Snyk Code support for PHP vulnerability scanning enters beta
September 2, 20210 min read
Snyk Code support for PHP vulnerability scanning is now available in beta. Now security issues in PHP code can be identified quickly and easily.
To get started, log into Snyk or sign up for a free account. Once logged in on the dashboard, click on the Add Project button in the top right corner and connect to a repository you want to scan.
From there you can connect to a number of different repository platforms and run a PHP vulnerability scan on all of the repos you manage, even if they're private. There is also an option to scan from the CLI or an IDE. Explore other ways to integrate Snyk Code into your development setup.
Let's look at the top three possible vulnerabilities the new PHP scans may identify and dig into what to look for as part of the beta release.
Cross-site scripting (XSS) vulnerabilities are where an attacker will inject malicious codeinto trusted applications. This can either be targeted at a user's browser or injected into the application runtime or operating system.
In PHP, this can occur for a number of reasons and is more commonly associated with improper sanitization of user input. I covered this in more detail in my previous post on avoiding code injection.
Let's take a look at a working example to better understand what to look for using this pull request for a repository.
In the example, you can see the side-by-side comparison which has
filter_var with the filter type
FILTER_SANITIZE_NUMBER_INT being added to handle the $_POST input sanitisation, this filter will remove all characters except digits and the plus or minus signs.
Hashing via code is a way of securely encrypting a string of characters into a value or key that represents the original string, sometimes for storage in a database or for storage within the runtime for use later. Often it's a two-way hashing so that the encrypted data can be stored and decrypted later.
Traditionally, MD5 was the standard method — particularly in PHP — for encrypting things like user passwords until the method was proven to be “cryptographically broken and unsuitable for further use” in 2008.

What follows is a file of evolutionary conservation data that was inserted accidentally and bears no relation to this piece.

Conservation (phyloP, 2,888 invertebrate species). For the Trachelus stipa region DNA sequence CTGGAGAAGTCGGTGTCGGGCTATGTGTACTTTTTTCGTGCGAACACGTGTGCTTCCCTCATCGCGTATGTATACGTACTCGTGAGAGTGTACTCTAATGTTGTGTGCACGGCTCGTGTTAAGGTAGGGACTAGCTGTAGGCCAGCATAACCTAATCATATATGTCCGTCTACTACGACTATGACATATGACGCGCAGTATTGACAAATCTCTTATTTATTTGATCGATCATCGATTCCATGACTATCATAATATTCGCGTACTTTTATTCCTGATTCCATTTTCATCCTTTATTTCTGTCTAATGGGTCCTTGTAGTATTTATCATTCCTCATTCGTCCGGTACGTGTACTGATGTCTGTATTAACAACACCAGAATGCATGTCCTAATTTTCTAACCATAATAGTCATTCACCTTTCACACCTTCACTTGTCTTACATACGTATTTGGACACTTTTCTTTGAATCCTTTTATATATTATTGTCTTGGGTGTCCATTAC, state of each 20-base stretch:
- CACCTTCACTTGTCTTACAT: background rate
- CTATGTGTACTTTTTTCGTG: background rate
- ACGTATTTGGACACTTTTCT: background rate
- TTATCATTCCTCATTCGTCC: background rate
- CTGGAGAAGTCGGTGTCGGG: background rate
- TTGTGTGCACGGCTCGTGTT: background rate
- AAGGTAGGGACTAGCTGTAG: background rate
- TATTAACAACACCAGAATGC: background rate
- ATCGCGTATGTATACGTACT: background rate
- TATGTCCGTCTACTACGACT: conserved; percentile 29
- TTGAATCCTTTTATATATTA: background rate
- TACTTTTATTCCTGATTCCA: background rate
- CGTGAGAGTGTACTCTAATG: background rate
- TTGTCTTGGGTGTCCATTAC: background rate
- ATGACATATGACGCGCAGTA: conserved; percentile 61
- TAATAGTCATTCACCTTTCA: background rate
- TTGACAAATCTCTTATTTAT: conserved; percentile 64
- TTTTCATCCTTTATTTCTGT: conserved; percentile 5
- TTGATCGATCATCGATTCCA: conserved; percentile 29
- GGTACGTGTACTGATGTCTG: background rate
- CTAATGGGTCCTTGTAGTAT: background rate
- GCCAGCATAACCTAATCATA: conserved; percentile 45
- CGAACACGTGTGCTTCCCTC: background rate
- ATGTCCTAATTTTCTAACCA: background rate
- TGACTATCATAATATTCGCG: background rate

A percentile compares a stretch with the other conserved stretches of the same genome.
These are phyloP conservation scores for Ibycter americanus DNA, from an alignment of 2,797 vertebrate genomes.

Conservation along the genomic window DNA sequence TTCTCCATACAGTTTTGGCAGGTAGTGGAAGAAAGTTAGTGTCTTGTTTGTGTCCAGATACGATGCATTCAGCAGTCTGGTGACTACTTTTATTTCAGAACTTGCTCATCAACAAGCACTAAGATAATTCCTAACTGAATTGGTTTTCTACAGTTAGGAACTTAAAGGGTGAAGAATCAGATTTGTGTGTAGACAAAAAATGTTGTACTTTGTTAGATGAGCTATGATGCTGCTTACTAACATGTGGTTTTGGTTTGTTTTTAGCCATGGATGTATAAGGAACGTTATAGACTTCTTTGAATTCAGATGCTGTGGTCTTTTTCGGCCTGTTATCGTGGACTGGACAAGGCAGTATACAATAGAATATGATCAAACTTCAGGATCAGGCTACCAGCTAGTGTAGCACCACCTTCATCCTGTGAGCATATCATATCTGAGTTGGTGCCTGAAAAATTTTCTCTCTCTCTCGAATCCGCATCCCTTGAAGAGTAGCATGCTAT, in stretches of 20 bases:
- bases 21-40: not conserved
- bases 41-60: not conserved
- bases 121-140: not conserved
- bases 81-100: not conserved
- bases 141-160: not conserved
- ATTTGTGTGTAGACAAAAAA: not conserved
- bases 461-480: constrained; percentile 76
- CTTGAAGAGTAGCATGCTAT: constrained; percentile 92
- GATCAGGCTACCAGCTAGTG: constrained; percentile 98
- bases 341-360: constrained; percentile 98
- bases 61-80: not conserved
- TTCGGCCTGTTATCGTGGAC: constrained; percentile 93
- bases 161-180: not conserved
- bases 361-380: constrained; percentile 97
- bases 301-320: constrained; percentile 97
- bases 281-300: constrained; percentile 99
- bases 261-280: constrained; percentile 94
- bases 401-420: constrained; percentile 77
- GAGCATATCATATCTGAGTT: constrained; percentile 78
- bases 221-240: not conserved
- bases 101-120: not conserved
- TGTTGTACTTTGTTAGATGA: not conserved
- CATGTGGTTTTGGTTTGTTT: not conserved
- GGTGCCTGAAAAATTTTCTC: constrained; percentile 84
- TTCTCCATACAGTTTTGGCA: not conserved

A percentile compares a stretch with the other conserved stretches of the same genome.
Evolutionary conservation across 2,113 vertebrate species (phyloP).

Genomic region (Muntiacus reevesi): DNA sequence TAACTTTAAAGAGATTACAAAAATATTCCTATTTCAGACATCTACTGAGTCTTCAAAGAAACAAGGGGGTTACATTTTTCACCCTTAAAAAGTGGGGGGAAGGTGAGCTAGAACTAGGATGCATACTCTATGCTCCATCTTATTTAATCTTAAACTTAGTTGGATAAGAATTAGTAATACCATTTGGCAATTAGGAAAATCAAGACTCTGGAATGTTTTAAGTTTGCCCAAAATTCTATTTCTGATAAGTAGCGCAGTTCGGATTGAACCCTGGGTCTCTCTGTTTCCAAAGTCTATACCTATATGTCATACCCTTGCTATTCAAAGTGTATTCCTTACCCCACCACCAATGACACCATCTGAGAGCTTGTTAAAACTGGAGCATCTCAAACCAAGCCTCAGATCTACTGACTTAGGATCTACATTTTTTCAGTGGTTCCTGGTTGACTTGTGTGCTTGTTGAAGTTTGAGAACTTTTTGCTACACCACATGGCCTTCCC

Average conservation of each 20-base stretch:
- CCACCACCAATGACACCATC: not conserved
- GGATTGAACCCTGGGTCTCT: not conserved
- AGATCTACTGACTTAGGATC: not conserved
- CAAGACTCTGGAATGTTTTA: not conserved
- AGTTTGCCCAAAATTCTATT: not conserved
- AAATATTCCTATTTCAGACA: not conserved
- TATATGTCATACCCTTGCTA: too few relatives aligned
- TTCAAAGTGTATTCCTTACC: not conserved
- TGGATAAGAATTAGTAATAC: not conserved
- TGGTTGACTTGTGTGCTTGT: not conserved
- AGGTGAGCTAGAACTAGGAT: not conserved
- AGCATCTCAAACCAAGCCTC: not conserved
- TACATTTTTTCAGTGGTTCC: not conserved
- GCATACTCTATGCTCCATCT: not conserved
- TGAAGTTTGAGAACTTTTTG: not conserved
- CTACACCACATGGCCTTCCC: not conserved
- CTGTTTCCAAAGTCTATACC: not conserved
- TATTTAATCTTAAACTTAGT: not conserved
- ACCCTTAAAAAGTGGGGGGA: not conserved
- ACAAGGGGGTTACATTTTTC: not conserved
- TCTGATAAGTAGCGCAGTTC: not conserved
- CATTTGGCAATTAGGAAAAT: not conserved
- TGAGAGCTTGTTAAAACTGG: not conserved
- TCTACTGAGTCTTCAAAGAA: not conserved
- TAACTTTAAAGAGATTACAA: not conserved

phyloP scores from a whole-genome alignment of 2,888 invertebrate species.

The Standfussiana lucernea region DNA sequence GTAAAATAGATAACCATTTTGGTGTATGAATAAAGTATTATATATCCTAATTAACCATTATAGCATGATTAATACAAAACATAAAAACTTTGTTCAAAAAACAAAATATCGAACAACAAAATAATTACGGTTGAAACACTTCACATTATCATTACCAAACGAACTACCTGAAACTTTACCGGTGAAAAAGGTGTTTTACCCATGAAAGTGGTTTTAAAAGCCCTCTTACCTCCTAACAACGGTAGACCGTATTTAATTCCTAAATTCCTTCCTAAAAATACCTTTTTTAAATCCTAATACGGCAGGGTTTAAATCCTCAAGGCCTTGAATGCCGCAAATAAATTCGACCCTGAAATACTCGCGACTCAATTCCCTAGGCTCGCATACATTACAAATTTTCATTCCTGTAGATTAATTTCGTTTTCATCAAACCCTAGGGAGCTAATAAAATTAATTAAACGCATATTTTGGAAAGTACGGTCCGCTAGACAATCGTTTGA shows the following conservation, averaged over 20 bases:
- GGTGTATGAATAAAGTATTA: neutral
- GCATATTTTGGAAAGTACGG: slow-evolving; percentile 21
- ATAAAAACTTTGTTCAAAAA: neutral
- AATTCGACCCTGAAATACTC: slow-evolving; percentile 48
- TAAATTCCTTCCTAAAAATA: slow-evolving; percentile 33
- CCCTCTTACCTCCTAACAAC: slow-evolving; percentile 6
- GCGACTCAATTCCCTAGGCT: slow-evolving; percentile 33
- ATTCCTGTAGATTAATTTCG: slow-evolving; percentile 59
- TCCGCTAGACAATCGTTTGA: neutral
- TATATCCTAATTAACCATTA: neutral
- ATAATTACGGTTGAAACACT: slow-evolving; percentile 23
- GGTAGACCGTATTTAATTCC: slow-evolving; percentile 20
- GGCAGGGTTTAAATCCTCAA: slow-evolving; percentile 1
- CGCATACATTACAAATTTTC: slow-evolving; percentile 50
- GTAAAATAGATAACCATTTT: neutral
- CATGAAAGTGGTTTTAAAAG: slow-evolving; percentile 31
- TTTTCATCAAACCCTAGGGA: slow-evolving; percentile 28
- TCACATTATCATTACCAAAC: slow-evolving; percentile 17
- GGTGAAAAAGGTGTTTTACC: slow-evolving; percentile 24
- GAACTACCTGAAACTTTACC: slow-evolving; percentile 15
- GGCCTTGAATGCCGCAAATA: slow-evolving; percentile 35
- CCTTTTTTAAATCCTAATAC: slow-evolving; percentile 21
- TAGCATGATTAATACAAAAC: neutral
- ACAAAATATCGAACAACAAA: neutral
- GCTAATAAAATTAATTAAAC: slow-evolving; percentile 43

Looking at this example of a fix that was put in place for this repository, we can see that it involves setting
null as a default value as part of the signed key function call. This means that if no value is passed into the function, it will default to
null and can be handled appropriately within the signed key function.
SQL injection is similar to XSS, only the vulnerability surfaces the ability to inject a malicious SQL payload into a database. In application security, this can lead to a new user being added with elevated privileges, data being compromised, or the deletion of data from the database.
It's really important to keep in mind here, particularly when dealing with user input that needs to touch a database, that proper sanitation is key.
Looking at another example repository, you can see that the pull request implemented uses PHP's
filter_input_array to handle the input going into this database function.
Scan your PHP using Snyk Code
Those were just a few common examples from Snyk Code's deep knowledge base of vulnerabilities. I encourage you to take it for a spin to see what is identified in your code.
It's important to note again that PHP in Snyk Code is in beta. We would love your feedback to help make our PHP support even better. So reach out with any questions or if you want to talk about your findings.
Here are some other great reads about PHP security:
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